ASD diagnoses were confirmed with the ADOS (Autism Diagnostic Observation Schedule) for all ASD participants. Furthermore, autism symptoms were evaluated using the self-assessment questionnaires autism-spectrum quotient (AQ29), empathy quotient (EQ30) and systemizing quotient (SQ31). Intelligence quotient (IQ) was measured with the German adaptation of the Wechsler Adult Intelligence Scale32 for all ASD participants (retest if former test dated back to 4 years or more) and a short version of the Wechsler Adult Intelligence Scale for HC33.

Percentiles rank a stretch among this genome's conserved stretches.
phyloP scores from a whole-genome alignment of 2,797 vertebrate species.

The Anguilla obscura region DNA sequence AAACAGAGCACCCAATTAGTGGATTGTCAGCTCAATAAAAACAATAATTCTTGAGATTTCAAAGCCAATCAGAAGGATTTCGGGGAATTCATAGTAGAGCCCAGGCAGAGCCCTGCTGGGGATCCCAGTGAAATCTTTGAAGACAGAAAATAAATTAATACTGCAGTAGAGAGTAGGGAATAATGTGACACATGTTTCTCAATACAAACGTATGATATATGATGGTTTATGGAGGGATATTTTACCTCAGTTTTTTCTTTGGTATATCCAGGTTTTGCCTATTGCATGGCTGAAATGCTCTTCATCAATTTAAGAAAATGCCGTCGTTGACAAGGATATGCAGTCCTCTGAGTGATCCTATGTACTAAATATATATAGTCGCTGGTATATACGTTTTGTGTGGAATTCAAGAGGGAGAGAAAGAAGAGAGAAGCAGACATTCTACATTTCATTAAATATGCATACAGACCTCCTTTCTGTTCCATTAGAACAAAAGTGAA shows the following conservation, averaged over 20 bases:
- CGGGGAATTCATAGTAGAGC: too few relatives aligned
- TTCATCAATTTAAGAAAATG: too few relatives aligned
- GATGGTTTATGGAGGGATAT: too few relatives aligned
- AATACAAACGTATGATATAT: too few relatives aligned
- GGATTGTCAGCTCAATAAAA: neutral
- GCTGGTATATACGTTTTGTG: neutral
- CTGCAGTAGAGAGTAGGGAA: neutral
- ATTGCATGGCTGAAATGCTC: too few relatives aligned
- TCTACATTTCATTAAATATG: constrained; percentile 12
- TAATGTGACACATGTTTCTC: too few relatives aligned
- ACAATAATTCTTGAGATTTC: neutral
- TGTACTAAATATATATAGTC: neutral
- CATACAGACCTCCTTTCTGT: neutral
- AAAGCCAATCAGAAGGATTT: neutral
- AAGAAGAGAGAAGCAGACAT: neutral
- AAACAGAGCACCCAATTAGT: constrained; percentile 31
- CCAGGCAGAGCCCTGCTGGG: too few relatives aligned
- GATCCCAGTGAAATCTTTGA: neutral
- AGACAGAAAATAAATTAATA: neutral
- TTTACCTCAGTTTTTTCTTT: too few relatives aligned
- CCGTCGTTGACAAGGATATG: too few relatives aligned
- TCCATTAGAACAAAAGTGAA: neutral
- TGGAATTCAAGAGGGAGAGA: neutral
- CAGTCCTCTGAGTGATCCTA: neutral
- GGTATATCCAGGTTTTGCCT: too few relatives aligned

During fMRI, participants performed an adapted version of the emotional face n-back task similar to that introduced by Ladouceur et al.26. In a block design, faces with different emotions (happy, angry, neutral) and Fourier-scrambled images were displayed as task-irrelevant (distractor) stimuli while participants carried out a 2-back working memory task (Fig. 1). A 0-back task with scrambled images was used as a baseline condition. The experimental paradigm included 15 blocks with 25 trials each (block duration 50 s, 15 s rest between blocks). Three blocks of each of the five conditions (2-back happy faces, 2-back angry faces, 2-back neutral faces, 2-back scrambled images, 0-back scrambled images) were presented in pseudorandomized order such that no block of the same type occurred consecutively. The face stimuli were color photographs of actors taken from the Karolinska Directed Emotional Faces (KDEF) set34 (additional information regarding the distractors in Supplementary Methods). Trial duration was 750 ms, the intertrial interval (ITI) also had a duration of 750 ms.